Georgia House, Senate Pass Separate Medical Marijuana Bills. The House approved a bill to revamp the state's dysfunctional medical marijuana system, House Bill 1425 on Tuesday. The bill would allow the provision of low-THC cannabis oil "from any available legal source" by August 1 and begin providing it to patients now on the state registry by August 15. The state had passed a low-THC cannabis oil law in 2015, but legal challenges have left Georgians without any legal supply. The Senate, meanwhile, approved its own medical marijuana bill, Senate Bill 609, which would require the medical cannabis commission to issue its initial licenses by May 31. Tuesday was the last day for bills to pass their original chamber, so both bills remain alive.

Kentucky House Approves Medical Marijuana Bill. The House on Thursday approved House Bill 136, which would legalize medical marijuana in the state. The legislation now heads to the Senate. This is the third try for bill sponsor Rep. Jason Nemes (R), who got a similar bill through the House in 2020 only to see in die in the Senate and whose 2021 effort got nowhere in the midst of the pandemic. The bill now heads to the Senate, where Senate Judiciary Chairman Whitney Westerfield (R) says he will back it despite personal reservations.

Psychedelics

California Psilocybin Legalization Initiative Falls Short on Signatures. Decriminalize California, the group behind a psilocybin legalization initiative campaign, announced Wednesday that it had failed to gather enough valid voter signatures to qualify for the November ballot. The all-volunteer effort faltered during the winter outbreak of the omicron variant of the coronavirus. "We were doing great there collecting and then in mid-December just about everyone of our core volunteers got COVID and most of the events we were scheduled at either closed, postponed or had an extremely weak turnout," campaign manager Ryan Munevar said in an email to supporters. The group will now do fundraising in coming months to determine whether it is feasible to start a second effort in either June or October of next year for 2024.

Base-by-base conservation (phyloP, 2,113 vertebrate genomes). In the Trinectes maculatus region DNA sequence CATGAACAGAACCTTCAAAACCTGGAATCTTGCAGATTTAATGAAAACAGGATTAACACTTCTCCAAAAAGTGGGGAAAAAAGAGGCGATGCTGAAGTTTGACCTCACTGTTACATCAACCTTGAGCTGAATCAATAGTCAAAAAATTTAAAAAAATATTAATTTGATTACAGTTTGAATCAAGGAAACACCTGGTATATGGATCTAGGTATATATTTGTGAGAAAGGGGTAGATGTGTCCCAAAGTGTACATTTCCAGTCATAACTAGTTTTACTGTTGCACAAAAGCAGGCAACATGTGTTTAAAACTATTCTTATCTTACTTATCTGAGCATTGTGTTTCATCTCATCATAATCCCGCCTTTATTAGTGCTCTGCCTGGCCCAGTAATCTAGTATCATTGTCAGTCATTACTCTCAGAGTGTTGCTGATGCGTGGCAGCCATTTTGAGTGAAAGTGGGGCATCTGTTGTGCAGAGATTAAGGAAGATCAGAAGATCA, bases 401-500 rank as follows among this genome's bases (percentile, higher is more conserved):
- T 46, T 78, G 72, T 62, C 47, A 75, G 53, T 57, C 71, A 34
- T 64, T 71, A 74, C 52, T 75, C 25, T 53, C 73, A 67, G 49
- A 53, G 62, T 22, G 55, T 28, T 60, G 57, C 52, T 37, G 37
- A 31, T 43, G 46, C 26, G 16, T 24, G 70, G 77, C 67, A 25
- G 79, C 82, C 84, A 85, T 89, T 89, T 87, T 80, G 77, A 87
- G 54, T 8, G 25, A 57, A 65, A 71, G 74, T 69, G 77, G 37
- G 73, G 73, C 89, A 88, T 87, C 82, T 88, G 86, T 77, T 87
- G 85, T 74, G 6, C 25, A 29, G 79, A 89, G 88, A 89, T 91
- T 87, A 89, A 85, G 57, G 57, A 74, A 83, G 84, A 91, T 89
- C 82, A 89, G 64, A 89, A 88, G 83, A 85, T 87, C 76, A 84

International

At Urging of US, CND Acts Against Precursor Chemical Used to Produce Illicit Fentanyl. The UN Commission on Narcotic Drugs (CND) voted Friday to control three chemicals used by drug traffickers to produce illicit fentanyl, a powerful synthetic opioid that is driving overdose deaths in the United States. At the request of the United States, and with the recommendation of the International Narcotics Control Board, the Commission’s Member States voted unanimously to take international action and control the acquisition, production, and export of three precursors used to manufacture illicit fentanyl and its analogues. "President Biden has made clear that ending the overdose epidemic is a top priority. As part of the Administration’s efforts to reduce the supply of illicit fentanyl driving overdose deaths, the United States called on the global community to regulate three chemicals commonly used to produce it, and today that call was answered," said Dr. Rahul Gupta, Director of the White House Office of National Drug Control Policy (ONDCP). "This new action makes it more difficult for drug traffickers to obtain and use these chemicals for illicit purposes. It will also help disrupt synthetic drug trafficking that not only leads to deaths caused by overdose, but also corruption, drug-related violence, and insecurity. The collective work of the international community to address global drug-related challenges has never been more important. The Biden-Harris Administration is committed to building on today’s progress."

Honduran Judge Okays Extradition of Former President to Face US Drug Charges. A judge in Honduras has ruled the former President Juan Orlando Hernandez can be extradited to the United States to face drug charges. Hernandez was president from 2014 until last month, after he lost an election, and was considered a US ally even though federal prosecutors alleged he was involved in drug trafficking throughout his presidency. He was detained last month by the new government at the request of the US. The "narcopresidente" has until Saturday to appeal the Wednesday ruling, after which he could be extradited. Meanwhile, he remains in prison in Honduras.

War Deepens Suffering for Ukraine's Drug Users. Drug users in the country are facing shortages of methadone and street drugs as the Russian military campaign in the country disrupts daily life. "Today, I went around five pharmacies where I used to get methadone on prescription. None were open. Another place was open today, but there was a queue of at least 200 people and I didn’t want to go into withdrawal right there, and so I went home," one drug user said. In the city of Kyiv, there were 45 fee-based centers serving opioid-dependent patients each; now they are all closed after the doctors evacuated. Similar clinics in the Crimean Peninsula were shut down when Russian forces took over in 2014; since then, of approximately 800 Crimean methadone patients, at least 80 have killed themselves, died of fatal overdoes, or died of other narcotic causes. 

Rhode Island Marijuana Legalization Bill Rolled Out [FEATURE]

Rhode Island took a big step toward marijuana legalization this week as a long-awaited compromise marijuana legalization bill rolled out. On Tuesday, Sen. Joshua Miller (D-Cranston, Providence) and Rep. Scott Slater (D-Providence) introduced identical House and Senate bills to legalize, regulate and tax recreational marijuana in the state.